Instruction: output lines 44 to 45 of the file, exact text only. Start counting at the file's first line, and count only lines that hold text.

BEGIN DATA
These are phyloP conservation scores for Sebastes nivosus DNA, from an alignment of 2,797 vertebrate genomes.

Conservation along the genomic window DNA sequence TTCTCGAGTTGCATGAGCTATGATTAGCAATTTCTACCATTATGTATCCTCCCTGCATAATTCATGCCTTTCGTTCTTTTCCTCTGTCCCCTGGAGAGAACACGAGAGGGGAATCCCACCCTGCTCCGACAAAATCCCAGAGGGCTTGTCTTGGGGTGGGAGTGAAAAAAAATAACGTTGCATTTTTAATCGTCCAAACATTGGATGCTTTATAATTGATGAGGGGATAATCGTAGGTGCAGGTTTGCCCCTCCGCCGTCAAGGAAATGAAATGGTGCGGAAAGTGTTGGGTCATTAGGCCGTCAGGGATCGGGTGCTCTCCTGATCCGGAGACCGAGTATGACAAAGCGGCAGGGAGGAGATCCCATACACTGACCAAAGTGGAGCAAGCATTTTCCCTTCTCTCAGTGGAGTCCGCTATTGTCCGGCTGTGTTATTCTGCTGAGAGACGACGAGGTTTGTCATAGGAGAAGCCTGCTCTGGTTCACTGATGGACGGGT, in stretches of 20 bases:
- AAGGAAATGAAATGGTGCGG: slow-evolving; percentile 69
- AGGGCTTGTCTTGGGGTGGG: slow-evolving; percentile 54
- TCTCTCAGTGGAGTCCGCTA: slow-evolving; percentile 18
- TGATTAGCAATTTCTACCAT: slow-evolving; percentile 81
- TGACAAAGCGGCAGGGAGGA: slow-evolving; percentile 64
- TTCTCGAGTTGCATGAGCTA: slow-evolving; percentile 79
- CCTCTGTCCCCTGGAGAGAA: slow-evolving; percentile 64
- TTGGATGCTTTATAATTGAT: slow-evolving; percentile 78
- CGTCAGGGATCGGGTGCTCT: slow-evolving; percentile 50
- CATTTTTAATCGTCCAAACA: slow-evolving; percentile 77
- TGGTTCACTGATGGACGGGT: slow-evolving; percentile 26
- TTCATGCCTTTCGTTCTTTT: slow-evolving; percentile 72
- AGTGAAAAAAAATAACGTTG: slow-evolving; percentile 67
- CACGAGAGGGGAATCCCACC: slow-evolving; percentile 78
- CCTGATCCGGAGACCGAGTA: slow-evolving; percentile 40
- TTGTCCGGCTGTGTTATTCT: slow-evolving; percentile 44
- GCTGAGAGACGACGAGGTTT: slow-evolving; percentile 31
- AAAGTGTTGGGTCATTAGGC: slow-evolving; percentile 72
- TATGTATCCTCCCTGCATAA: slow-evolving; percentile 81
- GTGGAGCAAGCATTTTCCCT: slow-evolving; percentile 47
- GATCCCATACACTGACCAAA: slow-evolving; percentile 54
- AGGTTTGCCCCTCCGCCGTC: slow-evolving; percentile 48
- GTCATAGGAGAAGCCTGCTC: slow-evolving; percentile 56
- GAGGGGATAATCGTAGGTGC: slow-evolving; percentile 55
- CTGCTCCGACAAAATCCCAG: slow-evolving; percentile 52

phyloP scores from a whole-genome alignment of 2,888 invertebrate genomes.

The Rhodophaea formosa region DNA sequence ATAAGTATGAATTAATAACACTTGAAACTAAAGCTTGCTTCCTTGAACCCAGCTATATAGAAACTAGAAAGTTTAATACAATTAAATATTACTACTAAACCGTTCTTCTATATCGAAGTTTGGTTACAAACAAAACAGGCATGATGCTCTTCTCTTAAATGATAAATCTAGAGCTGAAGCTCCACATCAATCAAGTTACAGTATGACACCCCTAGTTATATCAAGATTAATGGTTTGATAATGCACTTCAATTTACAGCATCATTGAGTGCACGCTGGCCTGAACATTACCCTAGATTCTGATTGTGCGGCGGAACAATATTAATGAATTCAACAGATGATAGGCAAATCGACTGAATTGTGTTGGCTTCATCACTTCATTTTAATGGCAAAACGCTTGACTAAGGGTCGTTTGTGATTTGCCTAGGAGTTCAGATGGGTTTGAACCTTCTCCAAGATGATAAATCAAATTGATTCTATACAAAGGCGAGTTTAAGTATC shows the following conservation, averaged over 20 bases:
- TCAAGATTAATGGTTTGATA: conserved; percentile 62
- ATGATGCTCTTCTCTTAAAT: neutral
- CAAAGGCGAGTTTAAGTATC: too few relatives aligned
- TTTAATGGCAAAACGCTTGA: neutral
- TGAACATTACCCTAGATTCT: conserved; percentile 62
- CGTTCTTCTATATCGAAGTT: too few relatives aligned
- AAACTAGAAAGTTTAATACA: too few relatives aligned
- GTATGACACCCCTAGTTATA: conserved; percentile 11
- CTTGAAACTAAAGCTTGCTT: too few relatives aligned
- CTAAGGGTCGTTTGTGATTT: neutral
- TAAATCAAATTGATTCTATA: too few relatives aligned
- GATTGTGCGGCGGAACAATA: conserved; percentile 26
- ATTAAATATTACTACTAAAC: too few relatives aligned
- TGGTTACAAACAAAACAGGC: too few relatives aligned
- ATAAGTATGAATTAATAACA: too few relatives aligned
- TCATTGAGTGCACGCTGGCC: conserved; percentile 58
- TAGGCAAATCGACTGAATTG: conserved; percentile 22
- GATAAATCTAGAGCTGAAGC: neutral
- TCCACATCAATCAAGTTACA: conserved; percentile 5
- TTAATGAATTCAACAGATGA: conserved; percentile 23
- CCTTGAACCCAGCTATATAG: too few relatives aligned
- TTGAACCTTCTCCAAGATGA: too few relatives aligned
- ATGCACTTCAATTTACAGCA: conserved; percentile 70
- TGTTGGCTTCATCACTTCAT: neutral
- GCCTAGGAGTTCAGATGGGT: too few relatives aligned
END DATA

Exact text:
- ATAAGTATGAATTAATAACA: too few relatives aligned
- TCATTGAGTGCACGCTGGCC: conserved; percentile 58